Exhibition

Happiest with Blossoms Above My Head and Flowers Around My Feet

18 May 2024 – 30 Jun 2024

Regular hours

Saturday
11:00 – 18:00
Sunday
12:00 – 17:00
Thursday
11:00 – 18:00
Friday
11:00 – 18:00

Free admission

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​Happiest with Blossoms Above My Head and Flowers Around My Feet
Jackie Battenfield and Margot Glass

Kenise Barnes Fine Art is pleased to announce an exhibition featuring two contemporary artists whose work is focused on botany.

About

Battenfield’s meditative painting process begins with the artist’s close attention to the graceful forms of unfolding leaves and blossoms, and to the twisted boughs and branches of trees. This series was inspired by time the artist spent at a rural meditation retreat where spring was slowly awakening the landscape from its winter bareness. Sitting by a window, in meditative silence, the artist was transfixed as tender buds and leaves daily transformed a gnarly elm tree. Battenfield’s paintings evoke the immediacy and beauty of that experience.

The images of branches, leaves and blooms are first recorded as photographs, then meticulously drawn onto large sheets of translucent Mylar. Paying close attention to the true form of each natural element, the artist builds her graceful compositions. Battenfield’s paintings draw upon two natural but disparate processes: the gestural unfolding and leafing of a branching tree limb and the physical properties and behaviors of pigments. Battenfield mixes her pigments to an ink-like consistency and generously brushes the acrylic paint onto the smooth Mylar where it forms a puddle of paint. As the paint mixture dries, the pigments reassert themselves, separating and forming unexpected and distinct abstract patterns. An expert colorist, Battenfield creates hundreds of color studies to investigate and consider the different levels of color saturation and the separation affected by the various pigments’ origin and weight. To accentuate the contrast between image and ground, Battenfield leaves the background of her paintings untreated, allowing her botanical forms to float against the pristine white Mylar. Each painting is then mounted on a clear acrylic panel that allows light to play behind the translucent painted surface.

Jackie Battenfield was born in Pittsburgh, Pennsylvania. She earned an MFA in Visual Art from Syracuse University and a BS from Pennsylvania State University. She is the recipient of a Pollock Krasner Award (1991) and the Warren Tanner Award (1996). Her work is widely exhibited throughout the United States and is in more than 1000 collections worldwide including the New York Public Library, NY; The Zimmerli Art Museum, Montclair Art Museum, NJ; Palmer Museum, University Park, PA; Museum of Art at the University of Arizona, Tucson, AZ; and the United States Embassy Collections, Brazil, Cambodia, Croatia, Jamaica, and Peru. She recently completed public art commissions for New York University, Langone Medical Center, Radiation Treatment Suite and The Metropolitan Transportation Authority Arts & Design, Avenue P elevated subway station, F line, Brooklyn, NY. Jackie Battenfield lives in and works in the Williamsburg neighborhood of Brooklyn, NY.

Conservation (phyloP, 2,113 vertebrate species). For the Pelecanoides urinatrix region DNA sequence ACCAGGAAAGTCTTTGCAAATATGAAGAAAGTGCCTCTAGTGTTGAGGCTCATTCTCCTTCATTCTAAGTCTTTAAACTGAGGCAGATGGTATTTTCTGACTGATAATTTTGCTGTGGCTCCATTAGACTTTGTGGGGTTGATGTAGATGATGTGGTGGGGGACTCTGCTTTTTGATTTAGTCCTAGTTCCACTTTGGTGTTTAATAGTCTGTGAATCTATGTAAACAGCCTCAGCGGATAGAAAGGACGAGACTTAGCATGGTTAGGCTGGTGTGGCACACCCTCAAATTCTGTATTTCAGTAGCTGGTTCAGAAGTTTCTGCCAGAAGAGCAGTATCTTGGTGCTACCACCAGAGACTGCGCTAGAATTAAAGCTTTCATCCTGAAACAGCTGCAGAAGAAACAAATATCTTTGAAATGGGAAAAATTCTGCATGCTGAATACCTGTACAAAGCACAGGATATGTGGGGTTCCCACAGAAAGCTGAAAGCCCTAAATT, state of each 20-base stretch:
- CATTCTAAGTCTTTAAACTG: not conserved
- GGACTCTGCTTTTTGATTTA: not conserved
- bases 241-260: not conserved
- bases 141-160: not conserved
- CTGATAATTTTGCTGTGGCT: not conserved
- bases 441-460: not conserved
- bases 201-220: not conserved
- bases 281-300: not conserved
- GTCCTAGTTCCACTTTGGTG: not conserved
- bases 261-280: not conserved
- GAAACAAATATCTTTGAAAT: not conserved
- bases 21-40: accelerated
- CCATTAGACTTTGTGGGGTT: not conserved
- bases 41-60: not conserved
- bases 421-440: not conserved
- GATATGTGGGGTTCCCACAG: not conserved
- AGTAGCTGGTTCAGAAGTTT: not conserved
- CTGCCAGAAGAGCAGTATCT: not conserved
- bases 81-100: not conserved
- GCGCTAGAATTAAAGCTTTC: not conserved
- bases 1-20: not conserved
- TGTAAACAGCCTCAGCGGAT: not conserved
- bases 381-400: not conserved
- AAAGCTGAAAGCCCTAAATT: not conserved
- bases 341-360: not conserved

For Margot Glass the idealization of nature in ornament across cultures is fascinating. Her work explores the tension between natural and synthetic symmetry and pattern in nature and design. How we see and alter nature to suit our aesthetic desires is what draws her to decorative arts traditions for inspiration as much as the fine art traditions of painting and drawing. A central theme in Glass’s work is the exploration of ephemerality, focusing primarily on weeds and other plants generally considered to be undesirable. She draws these specimens to highlight their imperfect beauty and asymmetry. Margot Glass’s subjects are found sprouting through cracks in the sidewalks, and in the margins of public spaces and forest borders.

Because of her professional training in metal point drawing and gilding techniques, and because she is inspired by the tesserae of Byzantine mosaics, traditional decorative metalwork and architectural adornments, gold is a natural choice of drawing medium for the artist. Gold has light shifting properties that effect the fine lines and dense details of Glass’s drawing inviting slow, and close viewing. Margot Glass also uses traditional methods and formulas for making organic ink from black walnuts which are collected and dried and brewed. This labor-intensive process is another way to slow time that is integral to her process. In Glass’s drawings of grasses and clover, her interest is in the transcendent power of natural forms to shift from taxonomic specificity to a more meditative visual experience found in repetition of negative space, shape, and line.

Margot Glass’s work is shown widely in the US and is in the collections of Hunt Institute for Botanical Documentation at Carnegie Mellon, PA, Midwest Museum of American Art, Del Coronado Hotel, San Diego, CA, Weatherspoon Art Museum, NC, Allentown Art Museum, PA, Beth Rudin DeWoody, Robert Kushner and other international private collections. Her work has been featured in Wall Street Journal International, art Daily, Artsy, Orion Magazine, American Art Collector and Hunt Institute for Botanical Documentation, to name a few. Glass earned a degree from Smith College, Historic Artist Materials and Techniques, and B.A. Honors, Brown University | Brown-RISD Reciprocal Program, Providence, RI. Margot Glass lives and works in MA.
 

Please contact Lani Holloway, Associate Director, Lani@kbfa.com, 860 560 3085 with inquires or to arrange a preview of the exhibition.

What to expect? Toggle

Exhibiting artistsToggle

Jackie Battenfield

Margot Glass

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